We risk, though, losing our way and descending quickly and inextricably into the tarry abyss of relativism the longer we surrender our moral clarity and purity of purpose to the sometimes overpowering temptation to appear gracious and united.
Simply put, unity is not necessarily a virtue.
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External FeedsMetro/State News RSS from The Detroit News
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+ Hamtramck in financial emergency, state review team finds
+ Lawyer 'not offended' Kilpatrick dropped him
+ 4,000 missing without trace in Mich.; families keep searching
+ Details emerge behind Detroit Metro bomb threat that wasn't
+ Teen shot on Detroit's southwest side has died
+ Troy priest sues city over asset freeze in church funds probe
+ Man being brought back from India to face Novi family killings
+ Man's car stolen in Detroit with wife's ashes in trunk
+ Ferguson a step closer to getting court-appointed attorney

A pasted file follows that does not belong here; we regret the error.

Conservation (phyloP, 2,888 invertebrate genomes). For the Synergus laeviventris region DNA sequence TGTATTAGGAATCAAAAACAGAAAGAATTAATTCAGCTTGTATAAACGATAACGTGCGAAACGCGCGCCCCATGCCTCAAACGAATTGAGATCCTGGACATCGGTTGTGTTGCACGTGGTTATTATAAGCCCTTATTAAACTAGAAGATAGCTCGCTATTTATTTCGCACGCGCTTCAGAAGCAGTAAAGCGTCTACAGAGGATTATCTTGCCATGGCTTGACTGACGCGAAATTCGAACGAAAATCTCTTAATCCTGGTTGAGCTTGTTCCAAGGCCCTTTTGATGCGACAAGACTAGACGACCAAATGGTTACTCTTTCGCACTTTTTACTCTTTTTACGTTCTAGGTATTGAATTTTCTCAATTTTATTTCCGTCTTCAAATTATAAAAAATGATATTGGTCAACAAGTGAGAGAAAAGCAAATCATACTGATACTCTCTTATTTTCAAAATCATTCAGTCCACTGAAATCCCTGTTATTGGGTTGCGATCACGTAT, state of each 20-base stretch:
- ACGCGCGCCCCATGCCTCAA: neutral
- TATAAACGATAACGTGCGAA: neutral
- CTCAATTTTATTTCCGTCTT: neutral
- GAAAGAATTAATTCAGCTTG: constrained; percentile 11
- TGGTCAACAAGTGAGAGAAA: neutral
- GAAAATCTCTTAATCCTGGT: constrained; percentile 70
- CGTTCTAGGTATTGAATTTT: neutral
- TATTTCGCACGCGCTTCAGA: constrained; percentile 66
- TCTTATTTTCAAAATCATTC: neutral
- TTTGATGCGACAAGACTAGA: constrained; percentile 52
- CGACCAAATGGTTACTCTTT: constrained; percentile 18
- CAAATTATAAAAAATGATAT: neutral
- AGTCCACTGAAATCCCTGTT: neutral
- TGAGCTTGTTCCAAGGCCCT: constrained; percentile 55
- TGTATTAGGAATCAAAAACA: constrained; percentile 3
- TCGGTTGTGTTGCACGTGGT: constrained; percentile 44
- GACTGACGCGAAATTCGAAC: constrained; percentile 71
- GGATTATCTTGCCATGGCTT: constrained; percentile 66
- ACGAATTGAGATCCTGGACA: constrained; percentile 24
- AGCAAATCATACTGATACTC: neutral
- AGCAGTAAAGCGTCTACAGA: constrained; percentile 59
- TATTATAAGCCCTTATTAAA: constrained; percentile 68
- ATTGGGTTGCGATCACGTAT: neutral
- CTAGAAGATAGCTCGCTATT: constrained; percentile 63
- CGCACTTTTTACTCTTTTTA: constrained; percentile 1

+ Alleged robber fatally shot on Detroit's northwest side
+ 1 dead, 1 arrested after police chase ends in Detroit
+ Concerns about pet coke piled along Detroit River remain
+ Census: Detroit population loss slows, some suburbs see growth
+ Officials: Kilpatrick got flight passes via friend
Politics RSS from The Detroit News
+ Obama defends drone strikes but says no cure-all
+ Levin, Stabenow support Peters for U.S. Senate seat
+ Concerns about pet coke piled along Detroit River remain
+ Birth control coverage up for federal appeal
+ Between economy and trouble, Obama approval steady
+ Michigan Senate honors 9 fallen service members
+ Michigan lawmaker seeks to make small business office
+ Activists consider second Mich. wolf referendum to target game animal designation
+ Group seeks to block insurance coverage of abortion in Michigan
+ Former aide sues Harper Woods lawmaker Brian Banks, claims sex harassment
+ Political insider: Gov's staff emails have scent of 'skunk works'
+ Pakistan arrested American who was killed by drone
+ IRS supervisor denies wrongdoing
+ State Senate committee moves to shorten foreclosure redemption period
+ Trump: Immigrants won't vote for GOP